There is much here that is determinative for understanding the dating and application of Revelation.

Deuteronomy 32 is a prediction of the last days of Israel (21:29; 32:20f; 32:29). It is not about the end of human history. Significantly, Moses said that in her last days, “their vine is the vine of Sodom” (32:32). In the Day of the Lord, Jehovah would “avenge the blood of His saints” (32:43).

In Isaiah 2-4, another prediction of the last days, the prophet said, “They declare their sin as Sodom” (3:9f). The result of this arrogance would be the Great Day of the Lord when men would flee to the hills, and caves (2:9f; 2:19f), and Jesus himself applied this prophecy to the impending judgment of Israel (Luke 23:28f). This Day of the Lord would be when Israel’s guilt for shedding innocent blood would be purged (4:4). Jesus leaves no doubt about when that would be: A.D. 70 (Matthew 23:29f).

So, Deuteronomy 32 and Isaiah 2-4 foretold the last days of Israel, and said that Israel would be “Sodom” in her last days, and would be judged for spilling innocent blood. John was clearly living in the last days (Acts 2:15f; Hebrews 1:1; 1 Peter 1:20), and anticipates the judgment of the city “where the Lord was slain, which is the city “spiritually called Sodom.” This is the city guilty of shedding “all the blood shed on the earth” (18:24), and her judgment was at hand.

In the last days, Israel would be called Sodom, and would be judged for shedding innocent blood. John was living in the last days, and based on the Old Testament prophecies, foretold the judgment of “Babylon” for shedding innocent blood. Therefore, unless John was creating a totally new identity for the last days than foretold by the scriptures he is utilizing, and unless he was ignoring the prophetic identity of “Sodom/Jerusalem” as the one guilty of shedding innocent blood, we conclude that Babylon in Revelation was Israel/Jerusalem. John was a Jew, drawing from Jewish prophecies, of Israel’s last days. Kistemaker would ignore all this, and create a totally new, foreign paradigm for Revelation.

This consistent, prophetic evidence falsifies Kistemaker’s convoluted attempt to divorce Revelation from its moorings in Israel’s prophetic corpus. It also demands that Babylon was Jerusalem, and Revelation was written before her fall in A.D. 70.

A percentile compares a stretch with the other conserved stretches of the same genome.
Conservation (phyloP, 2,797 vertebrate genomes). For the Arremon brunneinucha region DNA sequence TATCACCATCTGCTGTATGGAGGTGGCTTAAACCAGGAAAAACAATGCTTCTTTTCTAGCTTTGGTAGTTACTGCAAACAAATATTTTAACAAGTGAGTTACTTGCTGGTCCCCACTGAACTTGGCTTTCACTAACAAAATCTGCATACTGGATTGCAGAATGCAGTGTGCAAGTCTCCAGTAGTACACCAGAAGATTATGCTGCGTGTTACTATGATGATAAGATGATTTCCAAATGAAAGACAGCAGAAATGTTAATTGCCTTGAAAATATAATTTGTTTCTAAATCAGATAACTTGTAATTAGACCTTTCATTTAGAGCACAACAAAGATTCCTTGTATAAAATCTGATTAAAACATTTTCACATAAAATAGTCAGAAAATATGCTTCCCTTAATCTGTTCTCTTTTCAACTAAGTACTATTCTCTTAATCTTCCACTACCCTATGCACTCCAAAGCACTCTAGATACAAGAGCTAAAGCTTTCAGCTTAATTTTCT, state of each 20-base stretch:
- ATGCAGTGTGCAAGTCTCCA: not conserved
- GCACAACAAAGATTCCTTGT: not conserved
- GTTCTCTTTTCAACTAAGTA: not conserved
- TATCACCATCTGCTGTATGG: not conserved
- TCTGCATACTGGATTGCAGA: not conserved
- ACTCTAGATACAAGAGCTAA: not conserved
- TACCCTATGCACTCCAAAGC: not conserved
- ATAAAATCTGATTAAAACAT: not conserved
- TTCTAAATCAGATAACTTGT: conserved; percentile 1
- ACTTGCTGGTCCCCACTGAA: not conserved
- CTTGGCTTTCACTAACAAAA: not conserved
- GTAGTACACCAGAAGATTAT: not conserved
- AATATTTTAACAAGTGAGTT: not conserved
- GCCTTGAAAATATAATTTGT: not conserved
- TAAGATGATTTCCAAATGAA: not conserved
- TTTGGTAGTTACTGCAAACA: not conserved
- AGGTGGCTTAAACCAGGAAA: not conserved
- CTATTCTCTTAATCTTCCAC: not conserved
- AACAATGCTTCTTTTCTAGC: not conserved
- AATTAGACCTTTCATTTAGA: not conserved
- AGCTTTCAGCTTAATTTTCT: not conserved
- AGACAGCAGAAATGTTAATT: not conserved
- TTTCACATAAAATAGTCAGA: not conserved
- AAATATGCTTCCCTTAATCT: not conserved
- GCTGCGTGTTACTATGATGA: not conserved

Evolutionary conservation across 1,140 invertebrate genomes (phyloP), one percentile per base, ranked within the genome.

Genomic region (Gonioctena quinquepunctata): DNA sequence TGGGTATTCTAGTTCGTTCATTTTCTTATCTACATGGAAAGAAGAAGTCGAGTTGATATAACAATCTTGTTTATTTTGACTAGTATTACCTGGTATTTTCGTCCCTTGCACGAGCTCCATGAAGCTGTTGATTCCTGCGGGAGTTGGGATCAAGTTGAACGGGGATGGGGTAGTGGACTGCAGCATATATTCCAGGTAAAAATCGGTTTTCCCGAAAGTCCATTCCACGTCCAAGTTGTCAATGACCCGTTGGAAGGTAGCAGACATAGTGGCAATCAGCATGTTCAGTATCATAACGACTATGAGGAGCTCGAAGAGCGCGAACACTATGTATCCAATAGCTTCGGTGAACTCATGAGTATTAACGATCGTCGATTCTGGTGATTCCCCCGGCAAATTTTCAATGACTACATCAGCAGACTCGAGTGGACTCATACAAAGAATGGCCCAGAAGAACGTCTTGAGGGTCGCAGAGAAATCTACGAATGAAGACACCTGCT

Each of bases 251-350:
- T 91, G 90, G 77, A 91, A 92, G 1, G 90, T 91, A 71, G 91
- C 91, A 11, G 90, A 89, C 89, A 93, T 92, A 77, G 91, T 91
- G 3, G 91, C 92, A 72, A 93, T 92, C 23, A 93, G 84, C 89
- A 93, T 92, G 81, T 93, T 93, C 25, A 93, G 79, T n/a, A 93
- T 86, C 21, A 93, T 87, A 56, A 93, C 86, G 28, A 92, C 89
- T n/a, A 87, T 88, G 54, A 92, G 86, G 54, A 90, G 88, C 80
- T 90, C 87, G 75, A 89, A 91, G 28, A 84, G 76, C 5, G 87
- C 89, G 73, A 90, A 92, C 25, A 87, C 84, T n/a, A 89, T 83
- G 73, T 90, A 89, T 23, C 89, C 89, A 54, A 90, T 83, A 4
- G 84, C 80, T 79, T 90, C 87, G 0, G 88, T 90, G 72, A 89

Second, Kistemaker claims that no writer ever refers to Israel / Jerusalem as Egypt. I contend that this is wrong. In Galatians 4:22f Paul refers to Jerusalem as Hagar, and refers to her bondage under the Law. It must not be forgotten that Hagar was an Egyptian (Genesis 16:1). For Paul to refer to “Jerusalem that now is, and is in bondage with her children” in his discussion of the Egyptian, would, in typical “midrashic” fashion, mean that Jerusalem had in fact become Egypt. Hagar was Jerusalem, but Hagar was an Egyptian. Therefore, Jerusalem was Egypt!

What is so important about Paul’s allusion to Hagar, bondage, and Jerusalem is that Paul and John contain the identical motifs and themes. (Preston, Babylon, 148+). Paul speaks about a woman, persecution, bondage and impending judgment. Likewise, John depicts the Harlot as persecuting the Seed, bondage, and impending judgment. The motifs are identical.

So, Revelation 11:8, contains three keys to the identity of the harlot. Whereas Kistemaker seeks to negate the references to Sodom, Egypt, and “where the Lord was crucified,” this cannot be done without ignoring the connection to the Old Covenant. Unless a person ignores that evidence, as Kistemaker has done, it is persuasive in identifying Babylon as Jerusalem.

More to come.